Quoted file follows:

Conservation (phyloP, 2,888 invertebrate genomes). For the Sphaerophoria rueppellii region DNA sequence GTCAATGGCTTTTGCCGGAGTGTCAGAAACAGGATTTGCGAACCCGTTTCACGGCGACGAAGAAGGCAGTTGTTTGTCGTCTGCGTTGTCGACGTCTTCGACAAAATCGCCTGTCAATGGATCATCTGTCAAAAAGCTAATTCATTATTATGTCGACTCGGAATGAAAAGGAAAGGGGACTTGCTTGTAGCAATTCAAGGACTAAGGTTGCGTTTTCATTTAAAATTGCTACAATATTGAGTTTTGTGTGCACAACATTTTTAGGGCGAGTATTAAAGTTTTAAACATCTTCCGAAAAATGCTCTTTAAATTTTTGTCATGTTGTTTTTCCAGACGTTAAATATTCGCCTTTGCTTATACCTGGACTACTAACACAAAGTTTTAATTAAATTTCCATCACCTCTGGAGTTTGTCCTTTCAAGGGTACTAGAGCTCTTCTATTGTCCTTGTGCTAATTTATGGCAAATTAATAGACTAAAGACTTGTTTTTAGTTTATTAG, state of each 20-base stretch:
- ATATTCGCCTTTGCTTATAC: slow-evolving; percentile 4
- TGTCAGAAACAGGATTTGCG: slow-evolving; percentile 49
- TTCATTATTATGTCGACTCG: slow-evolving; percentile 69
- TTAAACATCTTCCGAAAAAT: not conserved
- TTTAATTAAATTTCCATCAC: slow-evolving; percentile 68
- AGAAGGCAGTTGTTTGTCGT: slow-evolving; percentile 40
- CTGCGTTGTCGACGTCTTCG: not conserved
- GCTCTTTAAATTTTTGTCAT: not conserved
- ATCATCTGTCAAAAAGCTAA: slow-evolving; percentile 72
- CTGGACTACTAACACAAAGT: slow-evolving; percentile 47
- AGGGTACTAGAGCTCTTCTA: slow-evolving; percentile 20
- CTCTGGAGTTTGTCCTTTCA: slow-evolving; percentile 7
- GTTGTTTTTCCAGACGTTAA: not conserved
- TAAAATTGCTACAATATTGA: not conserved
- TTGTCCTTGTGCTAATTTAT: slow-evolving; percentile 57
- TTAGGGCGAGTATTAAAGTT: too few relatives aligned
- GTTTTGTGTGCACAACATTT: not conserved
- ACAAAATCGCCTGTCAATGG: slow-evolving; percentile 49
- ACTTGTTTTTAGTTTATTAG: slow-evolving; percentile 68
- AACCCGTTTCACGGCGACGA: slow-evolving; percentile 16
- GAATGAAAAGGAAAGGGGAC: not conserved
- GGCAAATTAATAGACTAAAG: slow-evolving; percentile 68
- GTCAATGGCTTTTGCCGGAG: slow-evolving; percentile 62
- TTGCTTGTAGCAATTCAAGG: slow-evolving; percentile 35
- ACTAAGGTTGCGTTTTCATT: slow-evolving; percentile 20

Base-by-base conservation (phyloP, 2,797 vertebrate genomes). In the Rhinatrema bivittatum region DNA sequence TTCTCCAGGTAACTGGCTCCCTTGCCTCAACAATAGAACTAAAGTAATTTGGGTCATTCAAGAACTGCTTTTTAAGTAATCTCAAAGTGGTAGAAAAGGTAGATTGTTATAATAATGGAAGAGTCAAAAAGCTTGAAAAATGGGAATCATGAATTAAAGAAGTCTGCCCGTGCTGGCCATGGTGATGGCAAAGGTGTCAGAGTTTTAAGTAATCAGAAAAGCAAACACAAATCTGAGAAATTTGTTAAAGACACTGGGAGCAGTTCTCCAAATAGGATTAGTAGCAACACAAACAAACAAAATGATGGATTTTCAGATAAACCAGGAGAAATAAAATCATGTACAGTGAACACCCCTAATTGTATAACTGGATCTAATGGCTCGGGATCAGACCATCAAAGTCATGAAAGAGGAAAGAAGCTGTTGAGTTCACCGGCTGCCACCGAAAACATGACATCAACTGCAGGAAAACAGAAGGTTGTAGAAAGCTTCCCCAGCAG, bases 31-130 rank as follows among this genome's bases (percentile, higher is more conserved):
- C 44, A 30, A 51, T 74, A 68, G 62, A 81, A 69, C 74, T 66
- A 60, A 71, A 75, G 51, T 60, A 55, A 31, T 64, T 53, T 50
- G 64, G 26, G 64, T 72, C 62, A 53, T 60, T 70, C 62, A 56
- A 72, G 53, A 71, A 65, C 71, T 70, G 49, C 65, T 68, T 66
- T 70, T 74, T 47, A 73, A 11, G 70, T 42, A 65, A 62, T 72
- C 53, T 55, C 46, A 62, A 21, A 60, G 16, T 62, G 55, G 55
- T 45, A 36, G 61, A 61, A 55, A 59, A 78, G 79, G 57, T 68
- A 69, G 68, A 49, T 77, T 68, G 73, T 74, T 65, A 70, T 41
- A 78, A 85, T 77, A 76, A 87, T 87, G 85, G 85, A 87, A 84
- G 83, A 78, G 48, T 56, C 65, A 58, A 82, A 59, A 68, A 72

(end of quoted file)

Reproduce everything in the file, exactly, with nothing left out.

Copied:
Conservation (phyloP, 2,888 invertebrate genomes). For the Sphaerophoria rueppellii region DNA sequence GTCAATGGCTTTTGCCGGAGTGTCAGAAACAGGATTTGCGAACCCGTTTCACGGCGACGAAGAAGGCAGTTGTTTGTCGTCTGCGTTGTCGACGTCTTCGACAAAATCGCCTGTCAATGGATCATCTGTCAAAAAGCTAATTCATTATTATGTCGACTCGGAATGAAAAGGAAAGGGGACTTGCTTGTAGCAATTCAAGGACTAAGGTTGCGTTTTCATTTAAAATTGCTACAATATTGAGTTTTGTGTGCACAACATTTTTAGGGCGAGTATTAAAGTTTTAAACATCTTCCGAAAAATGCTCTTTAAATTTTTGTCATGTTGTTTTTCCAGACGTTAAATATTCGCCTTTGCTTATACCTGGACTACTAACACAAAGTTTTAATTAAATTTCCATCACCTCTGGAGTTTGTCCTTTCAAGGGTACTAGAGCTCTTCTATTGTCCTTGTGCTAATTTATGGCAAATTAATAGACTAAAGACTTGTTTTTAGTTTATTAG, state of each 20-base stretch:
- ATATTCGCCTTTGCTTATAC: slow-evolving; percentile 4
- TGTCAGAAACAGGATTTGCG: slow-evolving; percentile 49
- TTCATTATTATGTCGACTCG: slow-evolving; percentile 69
- TTAAACATCTTCCGAAAAAT: not conserved
- TTTAATTAAATTTCCATCAC: slow-evolving; percentile 68
- AGAAGGCAGTTGTTTGTCGT: slow-evolving; percentile 40
- CTGCGTTGTCGACGTCTTCG: not conserved
- GCTCTTTAAATTTTTGTCAT: not conserved
- ATCATCTGTCAAAAAGCTAA: slow-evolving; percentile 72
- CTGGACTACTAACACAAAGT: slow-evolving; percentile 47
- AGGGTACTAGAGCTCTTCTA: slow-evolving; percentile 20
- CTCTGGAGTTTGTCCTTTCA: slow-evolving; percentile 7
- GTTGTTTTTCCAGACGTTAA: not conserved
- TAAAATTGCTACAATATTGA: not conserved
- TTGTCCTTGTGCTAATTTAT: slow-evolving; percentile 57
- TTAGGGCGAGTATTAAAGTT: too few relatives aligned
- GTTTTGTGTGCACAACATTT: not conserved
- ACAAAATCGCCTGTCAATGG: slow-evolving; percentile 49
- ACTTGTTTTTAGTTTATTAG: slow-evolving; percentile 68
- AACCCGTTTCACGGCGACGA: slow-evolving; percentile 16
- GAATGAAAAGGAAAGGGGAC: not conserved
- GGCAAATTAATAGACTAAAG: slow-evolving; percentile 68
- GTCAATGGCTTTTGCCGGAG: slow-evolving; percentile 62
- TTGCTTGTAGCAATTCAAGG: slow-evolving; percentile 35
- ACTAAGGTTGCGTTTTCATT: slow-evolving; percentile 20

Base-by-base conservation (phyloP, 2,797 vertebrate genomes). In the Rhinatrema bivittatum region DNA sequence TTCTCCAGGTAACTGGCTCCCTTGCCTCAACAATAGAACTAAAGTAATTTGGGTCATTCAAGAACTGCTTTTTAAGTAATCTCAAAGTGGTAGAAAAGGTAGATTGTTATAATAATGGAAGAGTCAAAAAGCTTGAAAAATGGGAATCATGAATTAAAGAAGTCTGCCCGTGCTGGCCATGGTGATGGCAAAGGTGTCAGAGTTTTAAGTAATCAGAAAAGCAAACACAAATCTGAGAAATTTGTTAAAGACACTGGGAGCAGTTCTCCAAATAGGATTAGTAGCAACACAAACAAACAAAATGATGGATTTTCAGATAAACCAGGAGAAATAAAATCATGTACAGTGAACACCCCTAATTGTATAACTGGATCTAATGGCTCGGGATCAGACCATCAAAGTCATGAAAGAGGAAAGAAGCTGTTGAGTTCACCGGCTGCCACCGAAAACATGACATCAACTGCAGGAAAACAGAAGGTTGTAGAAAGCTTCCCCAGCAG, bases 31-130 rank as follows among this genome's bases (percentile, higher is more conserved):
- C 44, A 30, A 51, T 74, A 68, G 62, A 81, A 69, C 74, T 66
- A 60, A 71, A 75, G 51, T 60, A 55, A 31, T 64, T 53, T 50
- G 64, G 26, G 64, T 72, C 62, A 53, T 60, T 70, C 62, A 56
- A 72, G 53, A 71, A 65, C 71, T 70, G 49, C 65, T 68, T 66
- T 70, T 74, T 47, A 73, A 11, G 70, T 42, A 65, A 62, T 72
- C 53, T 55, C 46, A 62, A 21, A 60, G 16, T 62, G 55, G 55
- T 45, A 36, G 61, A 61, A 55, A 59, A 78, G 79, G 57, T 68
- A 69, G 68, A 49, T 77, T 68, G 73, T 74, T 65, A 70, T 41
- A 78, A 85, T 77, A 76, A 87, T 87, G 85, G 85, A 87, A 84
- G 83, A 78, G 48, T 56, C 65, A 58, A 82, A 59, A 68, A 72